Intel withdraws from 5G smartphone modem business

In this Jan. 9, 2019, file photo a sign advertises 5G at the Qualcomm booth at CES International in Las Vegas. (AP)
Updated 17 April 2019
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Intel withdraws from 5G smartphone modem business

  • Currently under deployment, ultra-fast 5G wireless networks require terminals equipped with 5G models and specific network infrastructure

SAN FRANCISCO: US electronics giant Intel said Tuesday it was withdrawing from the 5G smartphone modem business, hours after Apple and American microchip manufacturer Qualcomm announced they had clinched an agreement to end a battle over royalty payments.
The modems that connect smartphones to telecommunications networks were at the heart of the battle between Apple and Qualcomm.
Intel said it will “complete an assessment of the opportunities for 4G and 5G modems in PCs, Internet of things devices and other data-centric devices,” while pursuing investment opportunities in its 5G network infrastructure business.
“5G continues to be a strategic priority across Intel, and our team has developed a valuable portfolio of wireless products and intellectual property,” CEO Bob Swan said in a statement.
“We are assessing our options to realize the value we have created, including the opportunities in a wide variety of data-centric platforms and devices in a 5G world.”
The company said it would meet commitments to customers for its existing 4G smartphone modem product line, though it has no plans to launch 5G smartphone modem products, including those previously set to premiere in 2020.
Currently under deployment, ultra-fast 5G wireless networks require terminals equipped with 5G models and specific network infrastructure.
Apple, which had fought a multi-front brawl with Qualcomm for two years, had turned to Intel before reaching the agreement with Qualcomm.


BMW picks insider Zipse as CEO to catch up with rivals

Oliver Zipse
Updated 36 min 5 sec ago
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BMW picks insider Zipse as CEO to catch up with rivals

  • German giant has lost ground to Mercedes-Benz and Tesla as tech steps up

FRANKFURT: BMW has named Oliver Zipse as its new CEO, continuing the German carmaker’s tradition of promoting production chiefs to the top job even as the auto industry expands into new areas such as technology and services.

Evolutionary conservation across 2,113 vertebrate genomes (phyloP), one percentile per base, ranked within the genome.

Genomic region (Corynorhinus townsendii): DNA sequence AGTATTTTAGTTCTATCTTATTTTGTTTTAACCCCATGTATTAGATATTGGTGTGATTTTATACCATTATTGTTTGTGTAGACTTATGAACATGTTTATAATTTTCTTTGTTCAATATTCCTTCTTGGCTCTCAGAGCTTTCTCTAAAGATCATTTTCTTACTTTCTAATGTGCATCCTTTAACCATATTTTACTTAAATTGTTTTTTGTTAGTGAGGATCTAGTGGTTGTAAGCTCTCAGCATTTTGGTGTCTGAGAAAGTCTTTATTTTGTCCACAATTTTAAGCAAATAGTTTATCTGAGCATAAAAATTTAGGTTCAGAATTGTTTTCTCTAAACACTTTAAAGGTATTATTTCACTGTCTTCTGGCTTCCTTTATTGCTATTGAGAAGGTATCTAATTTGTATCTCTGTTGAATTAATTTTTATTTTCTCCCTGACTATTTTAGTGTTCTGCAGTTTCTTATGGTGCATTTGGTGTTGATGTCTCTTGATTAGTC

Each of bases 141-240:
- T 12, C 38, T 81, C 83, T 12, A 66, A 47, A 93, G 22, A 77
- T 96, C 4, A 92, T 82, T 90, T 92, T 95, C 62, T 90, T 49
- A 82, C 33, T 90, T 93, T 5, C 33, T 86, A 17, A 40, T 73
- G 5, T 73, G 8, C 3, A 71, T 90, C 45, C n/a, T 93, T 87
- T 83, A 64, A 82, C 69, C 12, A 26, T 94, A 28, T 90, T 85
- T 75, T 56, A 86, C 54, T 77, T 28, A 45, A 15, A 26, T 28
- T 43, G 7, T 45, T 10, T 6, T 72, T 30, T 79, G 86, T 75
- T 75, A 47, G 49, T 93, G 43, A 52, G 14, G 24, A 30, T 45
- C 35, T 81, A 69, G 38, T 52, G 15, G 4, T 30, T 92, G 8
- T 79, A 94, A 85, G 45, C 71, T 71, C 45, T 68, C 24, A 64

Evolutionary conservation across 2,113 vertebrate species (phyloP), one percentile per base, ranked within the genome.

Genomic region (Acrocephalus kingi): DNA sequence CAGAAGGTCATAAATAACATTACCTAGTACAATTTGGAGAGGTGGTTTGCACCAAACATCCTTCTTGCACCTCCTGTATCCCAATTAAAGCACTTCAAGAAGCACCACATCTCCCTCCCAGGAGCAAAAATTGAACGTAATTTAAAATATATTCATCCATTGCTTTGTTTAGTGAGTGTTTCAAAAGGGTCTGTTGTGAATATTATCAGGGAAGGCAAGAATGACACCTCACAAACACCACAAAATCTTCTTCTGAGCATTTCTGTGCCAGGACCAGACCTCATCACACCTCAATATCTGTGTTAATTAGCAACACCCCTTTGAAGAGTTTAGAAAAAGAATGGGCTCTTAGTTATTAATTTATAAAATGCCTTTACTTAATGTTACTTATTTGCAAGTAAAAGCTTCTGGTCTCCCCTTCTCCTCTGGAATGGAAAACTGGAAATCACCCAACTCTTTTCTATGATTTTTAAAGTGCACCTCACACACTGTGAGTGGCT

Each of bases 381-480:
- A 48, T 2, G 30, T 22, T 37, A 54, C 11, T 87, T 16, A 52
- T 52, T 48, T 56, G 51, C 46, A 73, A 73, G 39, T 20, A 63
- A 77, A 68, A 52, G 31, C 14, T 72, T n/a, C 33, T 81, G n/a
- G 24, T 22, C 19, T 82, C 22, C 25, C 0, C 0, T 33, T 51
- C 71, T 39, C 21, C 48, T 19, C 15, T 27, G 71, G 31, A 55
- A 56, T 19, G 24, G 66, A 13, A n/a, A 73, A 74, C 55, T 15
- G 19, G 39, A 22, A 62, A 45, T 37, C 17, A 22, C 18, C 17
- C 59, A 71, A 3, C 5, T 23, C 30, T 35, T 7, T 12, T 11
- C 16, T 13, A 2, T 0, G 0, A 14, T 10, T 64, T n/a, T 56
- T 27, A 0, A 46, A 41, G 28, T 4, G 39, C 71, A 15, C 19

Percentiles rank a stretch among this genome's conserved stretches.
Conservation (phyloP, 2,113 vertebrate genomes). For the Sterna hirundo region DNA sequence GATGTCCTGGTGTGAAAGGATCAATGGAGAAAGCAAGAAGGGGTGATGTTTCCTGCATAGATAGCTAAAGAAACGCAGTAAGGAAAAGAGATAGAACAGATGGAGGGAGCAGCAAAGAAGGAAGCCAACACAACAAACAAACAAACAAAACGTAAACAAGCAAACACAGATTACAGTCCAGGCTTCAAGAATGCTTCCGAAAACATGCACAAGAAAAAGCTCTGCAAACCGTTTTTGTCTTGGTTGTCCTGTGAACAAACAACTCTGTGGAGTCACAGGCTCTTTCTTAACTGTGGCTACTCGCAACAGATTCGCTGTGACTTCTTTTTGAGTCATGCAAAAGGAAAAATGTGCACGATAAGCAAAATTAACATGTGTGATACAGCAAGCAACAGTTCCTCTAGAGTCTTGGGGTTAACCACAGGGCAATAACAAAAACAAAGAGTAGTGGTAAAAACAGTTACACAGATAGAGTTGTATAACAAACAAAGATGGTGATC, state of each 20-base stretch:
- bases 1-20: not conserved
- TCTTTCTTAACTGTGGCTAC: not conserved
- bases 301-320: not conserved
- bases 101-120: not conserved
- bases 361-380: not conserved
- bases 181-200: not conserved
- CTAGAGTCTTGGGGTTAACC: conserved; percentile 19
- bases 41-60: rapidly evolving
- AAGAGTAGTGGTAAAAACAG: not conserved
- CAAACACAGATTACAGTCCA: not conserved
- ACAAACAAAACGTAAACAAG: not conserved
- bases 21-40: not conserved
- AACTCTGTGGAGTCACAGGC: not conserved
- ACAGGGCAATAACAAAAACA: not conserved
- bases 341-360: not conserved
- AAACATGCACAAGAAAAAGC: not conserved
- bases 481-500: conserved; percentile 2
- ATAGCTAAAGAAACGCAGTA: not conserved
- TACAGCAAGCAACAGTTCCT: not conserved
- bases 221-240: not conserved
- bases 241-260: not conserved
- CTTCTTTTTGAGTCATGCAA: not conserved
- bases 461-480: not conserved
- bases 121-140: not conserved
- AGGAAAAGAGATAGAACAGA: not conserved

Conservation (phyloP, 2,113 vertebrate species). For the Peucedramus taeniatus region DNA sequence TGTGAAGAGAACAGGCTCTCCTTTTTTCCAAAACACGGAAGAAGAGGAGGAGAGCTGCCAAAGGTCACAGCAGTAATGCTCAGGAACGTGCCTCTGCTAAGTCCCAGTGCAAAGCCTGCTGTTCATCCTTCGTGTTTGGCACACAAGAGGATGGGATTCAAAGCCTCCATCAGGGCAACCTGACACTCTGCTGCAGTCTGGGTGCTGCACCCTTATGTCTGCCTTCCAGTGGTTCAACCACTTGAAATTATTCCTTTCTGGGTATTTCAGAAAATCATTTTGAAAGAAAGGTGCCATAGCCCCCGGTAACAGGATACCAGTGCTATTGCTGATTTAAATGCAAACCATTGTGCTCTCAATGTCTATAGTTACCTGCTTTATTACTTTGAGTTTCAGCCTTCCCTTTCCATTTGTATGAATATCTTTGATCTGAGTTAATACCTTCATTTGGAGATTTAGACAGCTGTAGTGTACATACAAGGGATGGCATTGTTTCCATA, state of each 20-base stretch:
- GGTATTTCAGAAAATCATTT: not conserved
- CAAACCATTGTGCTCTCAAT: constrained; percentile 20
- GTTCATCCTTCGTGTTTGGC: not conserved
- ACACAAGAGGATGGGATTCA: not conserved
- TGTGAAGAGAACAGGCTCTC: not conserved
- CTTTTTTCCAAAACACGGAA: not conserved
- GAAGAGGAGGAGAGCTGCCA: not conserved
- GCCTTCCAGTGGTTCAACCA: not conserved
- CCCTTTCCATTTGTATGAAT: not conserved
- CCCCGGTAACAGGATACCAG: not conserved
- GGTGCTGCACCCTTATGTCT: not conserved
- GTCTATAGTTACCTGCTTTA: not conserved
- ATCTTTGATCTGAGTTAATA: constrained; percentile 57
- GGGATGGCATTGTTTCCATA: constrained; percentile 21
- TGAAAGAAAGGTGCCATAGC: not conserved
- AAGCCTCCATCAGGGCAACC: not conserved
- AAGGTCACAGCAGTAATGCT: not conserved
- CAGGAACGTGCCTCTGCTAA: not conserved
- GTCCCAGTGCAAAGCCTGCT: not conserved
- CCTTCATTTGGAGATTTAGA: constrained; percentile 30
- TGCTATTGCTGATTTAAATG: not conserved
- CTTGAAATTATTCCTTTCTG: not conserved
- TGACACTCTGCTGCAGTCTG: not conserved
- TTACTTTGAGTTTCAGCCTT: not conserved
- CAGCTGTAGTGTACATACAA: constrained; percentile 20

Hailing Zipse’s “decisive” leadership style, BMW hopes the 55-year-old can help it win back its edge in electric cars and the premium market  from rival Mercedes-Benz.
But some analysts questioned whether Zipse was the right choice with new fields such as software and services like car-sharing becoming increasingly important.
“What is intriguing is the cultural bias to appoint the head of production. It works sometimes but ... being good at building cars is not a defining edge the way it was 20 years ago,” said Jefferies analyst Philippe Houchois.
Current CEO Harald Krueger, and former chiefs Norbert Reithofer, Bernd Pischetsrieder and Joachim Milberg were all former production heads.
Zipse joined BMW as a trainee in 1991 and served as head of brand and product strategies and boss of BMW’s Oxford plant in England before joining the board.
He will become chief executive on Aug. 16, taking over from Krueger who said he would not be available for a second term.
“With Oliver Zipse, a decisive strategic and analytical leader will assume the Chair of the Board of Management of BMW. He will provide fresh momentum in shaping  the future,” said Reithofer.
Zipse helped expand BMW’s efficient production network in Hungary, China and the US, in a move that delivered industry-leading profit margins.
Under Krueger, BMW was overtaken in 2016 by Mercedes-Benz as the best-selling luxury car brand.
It also had an early lead over US  rival Tesla in electric cars, but scaled back ambitions after its i3 model failed to sell large numbers.
Reithofer initially championed Krueger’s low-key consensus-seeking leadership, but pressured him to roll out electric vehicles more aggressively, forcing Krueger to skip the Paris Motor Show in 2016 to reevaluate BMW’s electric strategy.
Krueger’s reluctance to push low-margin electric vehicles led to an exodus of talented electric vehicle experts, including Christian Senger, now Volkswagen’s (VW) board member responsible for software, and Audi’s Markus Duesmann, who is seen as a future CEO of the company.
Both were poached by VW CEO Herbert Diess, a former BMW board member responsible for research who was himself passed over for BMW’s top job in 2015.
VW has since pushed a radical 80 billion euro ($90 billion) electric car mass production strategy, and a sweeping alliance with Ford.

Other skills
“A CEO needs to have an idea for how mobility will evolve in the future. This goes far beyond optimising an existing business,” said Carsten Breitfeld, chief executive of China-based ICONIQ motors, and former BMW engineer. “He needs to build teams, attract talent, and promote a culture oriented along consumer electronics and internet dynamics.”
German manufacturers have dominated the high-performance market for decades, but analysts warn shifts towards sophisticated technology and software is opening the door to new challengers.
“Tesla has a lead of three to four years in areas like software and electronics. There is a risk that the Germans can’t catch up,” UBS analyst Patrick Hummel said.
Germany’s Auto Motor und Sport car magazine, normally quick to champion German manufacturers, this week ran a cover questioning BMW’s future.
“Production expertise is important, but if you want to avoid ending up being a hardware provider for Google or Apple, you need to have the ability to move up the food chain into data and software,” a former BMW board member said.